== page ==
Academic journal article The Catholic Historical Review

Holy Tears, Holy Blood: Women, Catholicism, and the Culture of Suffering in France, 1840-1909

Academic journal article The Catholic Historical Review

Holy Tears, Holy Blood: Women, Catholicism, and the Culture of Suffering in France, 1840-1909

Article excerpt

Holy Tears, Holy Blood: Women, Catholicism, and the Culture of Suffering in France, 1840-1909. By Richard D. E. Burton. (Ithaca, NewYork: Cornell University Press. 2004. Pp. xxviii, 291. $45.00.)

Richard Burton's haunting study of the religious sensibilities of eleven French women makes an original contribution to the history of modern France. Many of these women-Thérèse de Lisieux, Raïssa Maritain, Claire Ferchaud, Simone Weil, and Camille Claudel-are well known figures in the world of the nineteenth and twentieth centuries. The others-Mélanie Calvat and Colette Peignot, for example-are less so. In a period during which the state and civil society became increasingly secularized and the Catholic Church increasingly "feminized," Burton seeks to understand the emergence of a distinctive kind of female religiosity, characterized by a conscious embrace of both suffering and sacrifice, which reflected the Catholic doctrine of "vicarious suffering." It should be emphasized, as Burton himself does, that these women are not representative of French Catholic women as a whole. Indeed, the majority of women lived ordinary lives and those who entered religious life joined active religious orders and were congréganistes, not nuns in cloistered orders, like Mélanie Calvat or Thérèse Martin. In this sense it is difficult to claim, as Burton does, that they illuminate what was "the most publicized, if not the most generalized, expression of female Catholic spirituality in France" (p. xv).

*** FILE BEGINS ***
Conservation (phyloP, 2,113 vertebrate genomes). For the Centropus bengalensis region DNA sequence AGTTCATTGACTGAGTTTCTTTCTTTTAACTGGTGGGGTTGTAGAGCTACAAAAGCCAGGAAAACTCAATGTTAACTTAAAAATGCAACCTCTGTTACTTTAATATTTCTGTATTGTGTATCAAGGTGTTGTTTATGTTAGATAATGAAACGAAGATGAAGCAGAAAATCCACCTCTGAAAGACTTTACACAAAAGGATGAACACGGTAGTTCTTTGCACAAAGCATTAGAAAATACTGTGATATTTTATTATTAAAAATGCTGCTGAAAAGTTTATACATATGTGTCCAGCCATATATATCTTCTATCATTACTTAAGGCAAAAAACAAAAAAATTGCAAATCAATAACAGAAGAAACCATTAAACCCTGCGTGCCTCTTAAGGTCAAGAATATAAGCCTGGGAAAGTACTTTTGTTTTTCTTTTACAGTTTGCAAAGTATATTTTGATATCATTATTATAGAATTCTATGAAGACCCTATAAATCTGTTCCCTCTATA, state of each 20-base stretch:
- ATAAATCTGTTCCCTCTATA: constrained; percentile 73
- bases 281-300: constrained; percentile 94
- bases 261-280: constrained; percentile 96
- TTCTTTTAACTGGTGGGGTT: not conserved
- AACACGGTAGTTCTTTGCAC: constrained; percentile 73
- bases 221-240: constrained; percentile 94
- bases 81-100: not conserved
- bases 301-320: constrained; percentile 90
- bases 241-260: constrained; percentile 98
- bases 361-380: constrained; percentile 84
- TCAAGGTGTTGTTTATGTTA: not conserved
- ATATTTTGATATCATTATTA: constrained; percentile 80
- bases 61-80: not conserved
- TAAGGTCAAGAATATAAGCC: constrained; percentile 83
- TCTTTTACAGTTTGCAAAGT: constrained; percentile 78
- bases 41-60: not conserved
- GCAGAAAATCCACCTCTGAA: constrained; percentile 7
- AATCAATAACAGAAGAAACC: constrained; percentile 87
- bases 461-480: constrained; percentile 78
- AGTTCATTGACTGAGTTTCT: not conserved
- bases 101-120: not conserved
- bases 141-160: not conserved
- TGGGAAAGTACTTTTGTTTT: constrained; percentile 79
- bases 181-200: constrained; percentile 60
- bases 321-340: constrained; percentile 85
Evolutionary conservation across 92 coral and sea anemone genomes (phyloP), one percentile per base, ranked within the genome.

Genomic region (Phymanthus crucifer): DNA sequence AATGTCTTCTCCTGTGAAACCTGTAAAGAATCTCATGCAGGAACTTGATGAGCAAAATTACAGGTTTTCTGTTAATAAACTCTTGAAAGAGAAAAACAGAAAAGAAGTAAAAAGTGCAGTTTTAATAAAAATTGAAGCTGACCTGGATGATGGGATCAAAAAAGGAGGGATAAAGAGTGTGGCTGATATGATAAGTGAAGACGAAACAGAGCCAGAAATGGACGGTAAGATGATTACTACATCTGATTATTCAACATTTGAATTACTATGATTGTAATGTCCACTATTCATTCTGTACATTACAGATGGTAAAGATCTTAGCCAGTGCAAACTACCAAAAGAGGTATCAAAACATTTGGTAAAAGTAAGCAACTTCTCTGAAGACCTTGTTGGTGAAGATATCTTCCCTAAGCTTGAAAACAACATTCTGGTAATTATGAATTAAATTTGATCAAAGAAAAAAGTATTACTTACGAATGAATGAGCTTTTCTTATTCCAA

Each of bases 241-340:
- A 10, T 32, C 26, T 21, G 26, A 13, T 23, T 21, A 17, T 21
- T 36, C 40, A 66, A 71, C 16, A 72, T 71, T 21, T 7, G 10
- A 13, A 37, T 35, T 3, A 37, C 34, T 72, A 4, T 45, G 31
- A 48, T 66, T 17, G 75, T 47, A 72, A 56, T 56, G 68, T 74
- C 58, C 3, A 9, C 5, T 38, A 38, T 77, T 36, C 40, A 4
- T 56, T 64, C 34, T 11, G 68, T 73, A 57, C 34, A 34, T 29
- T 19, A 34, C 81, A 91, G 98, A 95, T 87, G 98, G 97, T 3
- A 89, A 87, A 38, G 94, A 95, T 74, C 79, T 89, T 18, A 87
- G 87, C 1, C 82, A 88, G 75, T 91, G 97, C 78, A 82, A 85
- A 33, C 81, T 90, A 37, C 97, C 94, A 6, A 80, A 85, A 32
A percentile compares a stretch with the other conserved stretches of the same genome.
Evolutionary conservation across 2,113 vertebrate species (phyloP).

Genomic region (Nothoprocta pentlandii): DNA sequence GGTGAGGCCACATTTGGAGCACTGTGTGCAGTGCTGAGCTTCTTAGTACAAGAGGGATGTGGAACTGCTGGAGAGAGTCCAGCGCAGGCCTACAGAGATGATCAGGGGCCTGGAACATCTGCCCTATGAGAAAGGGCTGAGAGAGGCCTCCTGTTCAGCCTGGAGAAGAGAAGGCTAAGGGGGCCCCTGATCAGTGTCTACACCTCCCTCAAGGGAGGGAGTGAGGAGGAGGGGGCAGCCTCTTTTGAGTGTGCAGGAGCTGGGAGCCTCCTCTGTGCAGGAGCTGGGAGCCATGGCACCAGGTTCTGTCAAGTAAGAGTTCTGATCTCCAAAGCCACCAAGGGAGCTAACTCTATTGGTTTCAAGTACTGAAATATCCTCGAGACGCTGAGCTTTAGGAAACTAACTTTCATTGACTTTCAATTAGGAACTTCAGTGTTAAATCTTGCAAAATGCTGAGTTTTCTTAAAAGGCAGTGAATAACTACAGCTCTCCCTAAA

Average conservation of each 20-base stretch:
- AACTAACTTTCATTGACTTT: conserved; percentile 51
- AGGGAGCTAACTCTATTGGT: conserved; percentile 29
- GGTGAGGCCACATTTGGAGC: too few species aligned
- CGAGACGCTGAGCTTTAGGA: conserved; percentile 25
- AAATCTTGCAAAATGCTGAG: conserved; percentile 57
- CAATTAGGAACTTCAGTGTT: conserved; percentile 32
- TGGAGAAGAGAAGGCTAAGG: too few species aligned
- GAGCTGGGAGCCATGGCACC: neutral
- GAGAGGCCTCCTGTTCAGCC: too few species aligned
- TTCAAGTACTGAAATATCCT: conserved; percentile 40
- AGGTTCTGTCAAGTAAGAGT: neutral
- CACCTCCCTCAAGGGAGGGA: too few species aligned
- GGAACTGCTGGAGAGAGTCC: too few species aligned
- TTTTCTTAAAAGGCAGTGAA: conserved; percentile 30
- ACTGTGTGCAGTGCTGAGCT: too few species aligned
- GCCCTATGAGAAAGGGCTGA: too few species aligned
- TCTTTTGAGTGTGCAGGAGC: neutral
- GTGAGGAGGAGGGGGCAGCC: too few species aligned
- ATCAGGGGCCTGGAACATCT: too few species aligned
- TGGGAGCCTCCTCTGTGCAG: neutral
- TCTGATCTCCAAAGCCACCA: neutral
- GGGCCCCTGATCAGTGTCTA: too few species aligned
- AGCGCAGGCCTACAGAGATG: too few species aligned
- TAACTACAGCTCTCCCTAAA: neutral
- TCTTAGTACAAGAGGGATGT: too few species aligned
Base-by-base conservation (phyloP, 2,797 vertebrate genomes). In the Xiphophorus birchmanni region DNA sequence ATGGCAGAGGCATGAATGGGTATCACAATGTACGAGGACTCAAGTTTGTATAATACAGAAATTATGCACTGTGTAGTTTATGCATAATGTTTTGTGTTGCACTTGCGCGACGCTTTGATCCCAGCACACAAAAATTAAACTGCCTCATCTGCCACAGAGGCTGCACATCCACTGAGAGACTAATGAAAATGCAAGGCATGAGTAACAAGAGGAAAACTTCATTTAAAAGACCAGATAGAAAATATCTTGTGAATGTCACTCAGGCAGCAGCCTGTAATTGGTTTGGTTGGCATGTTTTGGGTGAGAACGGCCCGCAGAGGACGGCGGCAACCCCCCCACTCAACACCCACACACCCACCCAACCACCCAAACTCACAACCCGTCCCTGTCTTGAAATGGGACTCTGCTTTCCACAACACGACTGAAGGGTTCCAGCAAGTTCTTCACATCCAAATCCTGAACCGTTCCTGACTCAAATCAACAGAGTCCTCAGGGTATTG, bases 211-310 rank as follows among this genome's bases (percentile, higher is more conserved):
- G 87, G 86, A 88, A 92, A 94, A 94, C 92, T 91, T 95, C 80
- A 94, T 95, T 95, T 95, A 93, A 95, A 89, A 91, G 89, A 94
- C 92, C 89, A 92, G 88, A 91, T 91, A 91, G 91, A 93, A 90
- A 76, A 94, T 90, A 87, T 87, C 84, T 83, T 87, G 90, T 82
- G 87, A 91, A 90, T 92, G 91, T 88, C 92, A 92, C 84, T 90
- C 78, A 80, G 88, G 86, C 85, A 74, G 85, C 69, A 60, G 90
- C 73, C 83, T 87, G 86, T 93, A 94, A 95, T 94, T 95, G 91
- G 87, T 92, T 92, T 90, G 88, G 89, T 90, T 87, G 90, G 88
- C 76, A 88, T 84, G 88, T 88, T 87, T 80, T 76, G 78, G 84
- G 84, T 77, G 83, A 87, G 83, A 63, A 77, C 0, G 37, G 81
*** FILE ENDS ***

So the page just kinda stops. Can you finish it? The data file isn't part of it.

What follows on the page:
What all these women share is a life of suffering, which could take the form of mental anguish, as in the case of the sculptress Camille Claudel, the one-time mistress of Auguste Rodin and sister of the poet Paul Claudel, or physical pain associated with tuberculosis, stigmata, and eating disorders. Burton charts the way in which each of these women transformed often excruciating suffering into forms of holiness or martyrdom, which was celebrated or appropriated for their own purposes by the men around them.These include some of the most significant intellectual figures of the day-Paul Claudel, Jacques Maritain, Georges Bataille, Léon Bloy Joris-Karl Huysman, and Georges Bernanos, among others.

The book is divided into seven chapters, six of which are devoted to the women's biographies and an analysis of their writings and visions. …

Search by... Author
Show... All Results Primary Sources Peer-reviewed

Oops!

An unknown error has occurred. Please click the button below to reload the page. If the problem persists, please try again in a little while.